Matthew 18: 15-35
Psalm 32: 1-2
It is hard to believe that this time last week I was in sunny Florida! The day after we got off the boat we had a day or so at the beach before flying back home.
I think most of you heard before I went that the topic of the course was “Conflict Transformation!”
Note: transformation; not resolution. Not about compromise but about living through conflict and allowing it to transform us and the situation we find ourselves in.
I arrived home Tuesday; and discovered that one or two things occurred in my absence!
When I finally got around to reading the set readings for today I was a little surprised! God’s ways are not our ways! God works to bring us into opportunities to examine where we are; who we are and what we can do to repair damage in our lives.
I want to share a story of an encounter that happened during our course. It was really interesting I should add; and was about preparing the ground so that when conflict does occur we are best equipped to deal with it. So that when conflict occurs, it doesn’t have to mean to end of everything for anyone.
One of the topics was about what happens when we “discount” another person or group. The premise is simple; by our actions or our words we can do or say something which makes another individual feel bad, or worthless, or unvalued.
As this was explained, one of our number stood up and told the whole group that twice during the last two days she had been discounted.
She then sat down again; with no further explanation.
The whole room was left feeling stunned. And just about everyone was left wondering if she has said or done something.... it was then lunch time; and we departed.
When the next session began, one of the group stood to ask a question of our presenter. What happens when a group is so distracted that they cannot continue? How do we deal with it?
You stop things and name it so you can move on, came the reply.
OK, so I stop things and meet it?
OK, I’m stopping things!
Heck!!! I, just wanted to sink into the floor! Americans have this infinite capacity to meet things head on; to deal and clear and move on.
She proceeded to say that the whole group had been discounted by things said; immediately the earlier speaker stood up to say “you mean me?”
It felt dreadful!
However – what happened next taught me something very valuable.
The gal who felt discounted came forward, explained what the two things had been – it was a group reaction to something she’d said. And the air was cleared.
The issue, suddenly became a non issue because it was out there
It was in the open and it was dealt with.
It had no more power.
Today’s reading is a long one; it deals with discipline; forgiveness; and reconciliation.
It is no accident this comes at the beginning of the Lenten season: Lent is all about repentance, about turning round; about new starts and clean slates. About naming the hurt and moving forward.
There are (for me) three key verses for us to consider: v17: in relation to dealing with a personal sin against us: if your friend will not listen eventually you should treat him like a tax collector.
v. 22 on forgiveness: “Not seven times, but seventy times seven” forgive more times than you can keep tally of.
v. 34b-35 on our own response to God’s forgiving grace: if we do not let it change us: if we cannot forgive others: God will cast us away.
Tax Collectors: the very epitome of unwanted, outcast: the least worthy member of the community. Yet. Who did Jesus choose to eat with? Who did Jesus welcome as one of his own? Whose gospel are we reading today? Yep! Matthew, the Tax Collector. So, when we find we cannot live with, or work alongside someone, what do we do? Hand them over to Jesus to do the loving and living for us!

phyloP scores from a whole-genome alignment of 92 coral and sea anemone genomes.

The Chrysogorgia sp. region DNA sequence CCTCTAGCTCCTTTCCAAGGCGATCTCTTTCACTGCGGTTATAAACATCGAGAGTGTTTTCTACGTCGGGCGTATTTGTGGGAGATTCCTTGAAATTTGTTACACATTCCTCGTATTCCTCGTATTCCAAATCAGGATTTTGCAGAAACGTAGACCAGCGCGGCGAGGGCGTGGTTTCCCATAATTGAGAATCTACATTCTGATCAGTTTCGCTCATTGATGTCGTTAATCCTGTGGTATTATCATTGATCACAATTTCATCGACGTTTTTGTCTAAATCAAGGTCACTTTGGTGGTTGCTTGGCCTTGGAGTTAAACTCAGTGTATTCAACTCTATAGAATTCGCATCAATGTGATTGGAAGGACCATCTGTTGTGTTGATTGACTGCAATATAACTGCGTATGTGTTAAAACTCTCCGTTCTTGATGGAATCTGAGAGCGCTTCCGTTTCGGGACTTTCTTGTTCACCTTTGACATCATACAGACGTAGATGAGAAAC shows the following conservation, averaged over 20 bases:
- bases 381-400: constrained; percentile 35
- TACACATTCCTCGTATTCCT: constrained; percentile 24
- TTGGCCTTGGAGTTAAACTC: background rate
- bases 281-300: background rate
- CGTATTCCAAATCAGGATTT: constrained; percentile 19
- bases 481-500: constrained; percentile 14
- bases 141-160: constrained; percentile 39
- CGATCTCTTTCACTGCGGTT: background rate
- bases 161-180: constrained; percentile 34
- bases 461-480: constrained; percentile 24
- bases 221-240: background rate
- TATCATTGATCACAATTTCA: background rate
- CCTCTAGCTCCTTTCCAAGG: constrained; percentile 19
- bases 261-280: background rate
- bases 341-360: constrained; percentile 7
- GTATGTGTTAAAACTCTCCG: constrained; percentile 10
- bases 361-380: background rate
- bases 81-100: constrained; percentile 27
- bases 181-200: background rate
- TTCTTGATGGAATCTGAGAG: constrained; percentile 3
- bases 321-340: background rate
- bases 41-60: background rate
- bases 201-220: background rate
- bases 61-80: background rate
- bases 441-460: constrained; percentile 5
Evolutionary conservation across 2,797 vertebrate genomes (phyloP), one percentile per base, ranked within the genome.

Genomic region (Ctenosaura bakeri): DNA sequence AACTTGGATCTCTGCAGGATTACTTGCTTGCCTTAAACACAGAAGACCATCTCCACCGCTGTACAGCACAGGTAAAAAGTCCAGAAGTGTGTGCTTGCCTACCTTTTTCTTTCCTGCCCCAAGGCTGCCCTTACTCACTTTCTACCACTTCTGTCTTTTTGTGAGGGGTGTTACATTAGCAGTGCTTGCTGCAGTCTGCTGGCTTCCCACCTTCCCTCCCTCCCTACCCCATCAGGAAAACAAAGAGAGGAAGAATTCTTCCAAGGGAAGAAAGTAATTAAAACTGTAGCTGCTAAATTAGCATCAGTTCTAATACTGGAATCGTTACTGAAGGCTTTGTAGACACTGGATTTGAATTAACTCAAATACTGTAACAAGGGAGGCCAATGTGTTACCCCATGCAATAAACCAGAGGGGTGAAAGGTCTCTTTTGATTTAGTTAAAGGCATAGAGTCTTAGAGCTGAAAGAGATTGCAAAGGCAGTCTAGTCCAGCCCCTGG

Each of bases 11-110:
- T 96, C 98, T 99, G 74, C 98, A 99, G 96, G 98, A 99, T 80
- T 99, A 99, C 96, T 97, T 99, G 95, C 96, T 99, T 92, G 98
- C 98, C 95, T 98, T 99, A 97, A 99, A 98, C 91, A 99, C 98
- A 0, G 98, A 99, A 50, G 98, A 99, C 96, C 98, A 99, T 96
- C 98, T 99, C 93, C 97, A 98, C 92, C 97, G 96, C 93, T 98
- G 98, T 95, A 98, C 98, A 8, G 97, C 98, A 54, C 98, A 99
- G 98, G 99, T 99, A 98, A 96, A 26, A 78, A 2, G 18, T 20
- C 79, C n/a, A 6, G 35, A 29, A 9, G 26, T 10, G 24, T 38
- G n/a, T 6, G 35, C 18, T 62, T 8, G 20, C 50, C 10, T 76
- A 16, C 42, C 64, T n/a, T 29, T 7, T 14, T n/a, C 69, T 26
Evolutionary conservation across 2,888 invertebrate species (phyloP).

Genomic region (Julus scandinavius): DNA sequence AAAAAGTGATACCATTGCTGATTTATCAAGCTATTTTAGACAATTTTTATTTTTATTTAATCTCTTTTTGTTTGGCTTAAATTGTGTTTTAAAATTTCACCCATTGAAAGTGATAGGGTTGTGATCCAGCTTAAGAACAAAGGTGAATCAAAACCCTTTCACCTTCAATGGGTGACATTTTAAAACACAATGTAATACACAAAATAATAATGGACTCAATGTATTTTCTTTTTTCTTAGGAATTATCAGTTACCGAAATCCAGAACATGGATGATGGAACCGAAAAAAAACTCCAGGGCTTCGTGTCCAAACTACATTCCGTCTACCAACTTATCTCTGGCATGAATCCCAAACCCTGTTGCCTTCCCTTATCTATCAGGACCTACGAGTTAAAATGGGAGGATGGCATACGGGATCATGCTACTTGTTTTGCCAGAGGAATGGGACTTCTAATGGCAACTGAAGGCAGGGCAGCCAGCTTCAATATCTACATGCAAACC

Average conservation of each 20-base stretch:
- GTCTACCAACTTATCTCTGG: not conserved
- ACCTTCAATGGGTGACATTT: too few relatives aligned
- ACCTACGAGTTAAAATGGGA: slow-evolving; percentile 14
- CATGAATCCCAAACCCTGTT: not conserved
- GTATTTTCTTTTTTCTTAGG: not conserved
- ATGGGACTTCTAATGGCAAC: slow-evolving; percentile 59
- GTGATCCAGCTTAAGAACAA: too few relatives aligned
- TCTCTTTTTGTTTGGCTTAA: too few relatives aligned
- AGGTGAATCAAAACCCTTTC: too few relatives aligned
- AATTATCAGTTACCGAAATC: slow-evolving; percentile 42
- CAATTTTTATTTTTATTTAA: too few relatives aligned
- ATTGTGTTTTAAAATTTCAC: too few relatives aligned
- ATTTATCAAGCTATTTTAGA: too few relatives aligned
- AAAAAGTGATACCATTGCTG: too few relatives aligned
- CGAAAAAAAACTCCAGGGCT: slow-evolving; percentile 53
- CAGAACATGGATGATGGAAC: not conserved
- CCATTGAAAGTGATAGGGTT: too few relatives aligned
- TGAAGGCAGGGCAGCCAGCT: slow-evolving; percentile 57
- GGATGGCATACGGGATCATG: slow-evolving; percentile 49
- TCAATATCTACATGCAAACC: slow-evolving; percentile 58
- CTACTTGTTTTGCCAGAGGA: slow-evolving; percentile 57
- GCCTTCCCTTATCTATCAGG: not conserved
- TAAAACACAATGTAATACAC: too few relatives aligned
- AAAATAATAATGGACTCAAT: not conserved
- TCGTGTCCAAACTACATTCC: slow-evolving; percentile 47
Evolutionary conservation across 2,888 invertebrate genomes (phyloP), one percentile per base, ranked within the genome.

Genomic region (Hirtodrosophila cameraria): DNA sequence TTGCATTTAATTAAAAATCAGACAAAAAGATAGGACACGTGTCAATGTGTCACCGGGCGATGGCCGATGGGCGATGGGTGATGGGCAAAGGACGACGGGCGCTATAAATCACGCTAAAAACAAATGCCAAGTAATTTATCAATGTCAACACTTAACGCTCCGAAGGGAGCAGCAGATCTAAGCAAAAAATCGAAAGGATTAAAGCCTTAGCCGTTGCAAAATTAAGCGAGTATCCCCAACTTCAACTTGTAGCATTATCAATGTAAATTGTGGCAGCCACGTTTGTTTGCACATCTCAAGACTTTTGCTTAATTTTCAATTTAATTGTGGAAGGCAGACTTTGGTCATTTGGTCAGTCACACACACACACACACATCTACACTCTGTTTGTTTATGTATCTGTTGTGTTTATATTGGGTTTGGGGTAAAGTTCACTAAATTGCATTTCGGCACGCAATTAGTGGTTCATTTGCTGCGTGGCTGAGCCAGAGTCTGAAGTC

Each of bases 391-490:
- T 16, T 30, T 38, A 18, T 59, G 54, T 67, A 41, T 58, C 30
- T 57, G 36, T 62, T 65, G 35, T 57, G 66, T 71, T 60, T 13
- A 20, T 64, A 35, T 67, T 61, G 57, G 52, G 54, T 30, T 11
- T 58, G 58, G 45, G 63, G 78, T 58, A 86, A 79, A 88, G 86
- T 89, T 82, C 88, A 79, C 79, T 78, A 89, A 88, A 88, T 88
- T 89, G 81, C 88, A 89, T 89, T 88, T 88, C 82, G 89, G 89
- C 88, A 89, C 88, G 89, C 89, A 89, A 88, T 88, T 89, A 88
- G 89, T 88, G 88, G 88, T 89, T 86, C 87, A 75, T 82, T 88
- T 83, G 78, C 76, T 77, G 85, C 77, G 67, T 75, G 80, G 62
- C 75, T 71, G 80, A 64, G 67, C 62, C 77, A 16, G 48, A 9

Sometimes the hurt goes too deep; it is too new, too painful.
If we skip forward to the parable of the unforgiving servant: this servant has encountered the King; has been forgiven a huge debt; has received unconditional grace. Yet he doesn’t allow it to change him; to touch him. It doesn’t help him to see his own behaviour in the light of the King’s generosity. Remember, a few weeks back? Blessed (happy/ lucky) are the merciful? For they will be shown mercy.
Yet the servant in the parable cannot move forward; he is stuck in his old ways.
God’s grace is ours
God’s forgiveness is ours
Our capacity to forgive, to act with grace and love and generosity needs to be filled by God. Sometimes we are not ready to take the step
God takes our own hard hearts and will gently hold, soften, warm us, until we can move forward.
Go back to Peter’s question.
Peter, who needed to understand for himself what a truly godly disposition can be:
Peter, the silly, impetuous, hasty, loving, loyal buffoon.
Peter – who got it so wrong, so often, but was still considered worthy of trust
He thought he could quantify love and grace and forgiveness
Keep a tally
How many times?
Seven seems enough – yes?
No, Peter. No. Not seven, but seventy seven; seventy times seven – more times than you can keep count of; more often than you can ever imagine.
Because – God knows.
God will forgive you anything and everything Peter
So, you should try to do the same.
And so should we.
I know that words have been said in the heat of the moment.
I know that some of these words felt personal, hurtful, unforgiveable
Here’s the things
Not only seven times
But seven times seventy times
Jesus showed us the real capacity that grace gives for forgiveness
Hanging on the cross
Dying for sin
Dying for pain, and hurt, and hasty words and broken hearts
Jesus, bleeding so that all sin
Are washed away
Jesus’ words: Father, forgive them
Jesus managed it
Treat each other like tax collectors: like Jesus treated tax collectors
Love unconditionally and forgive without count
So will our Father in heaven treat us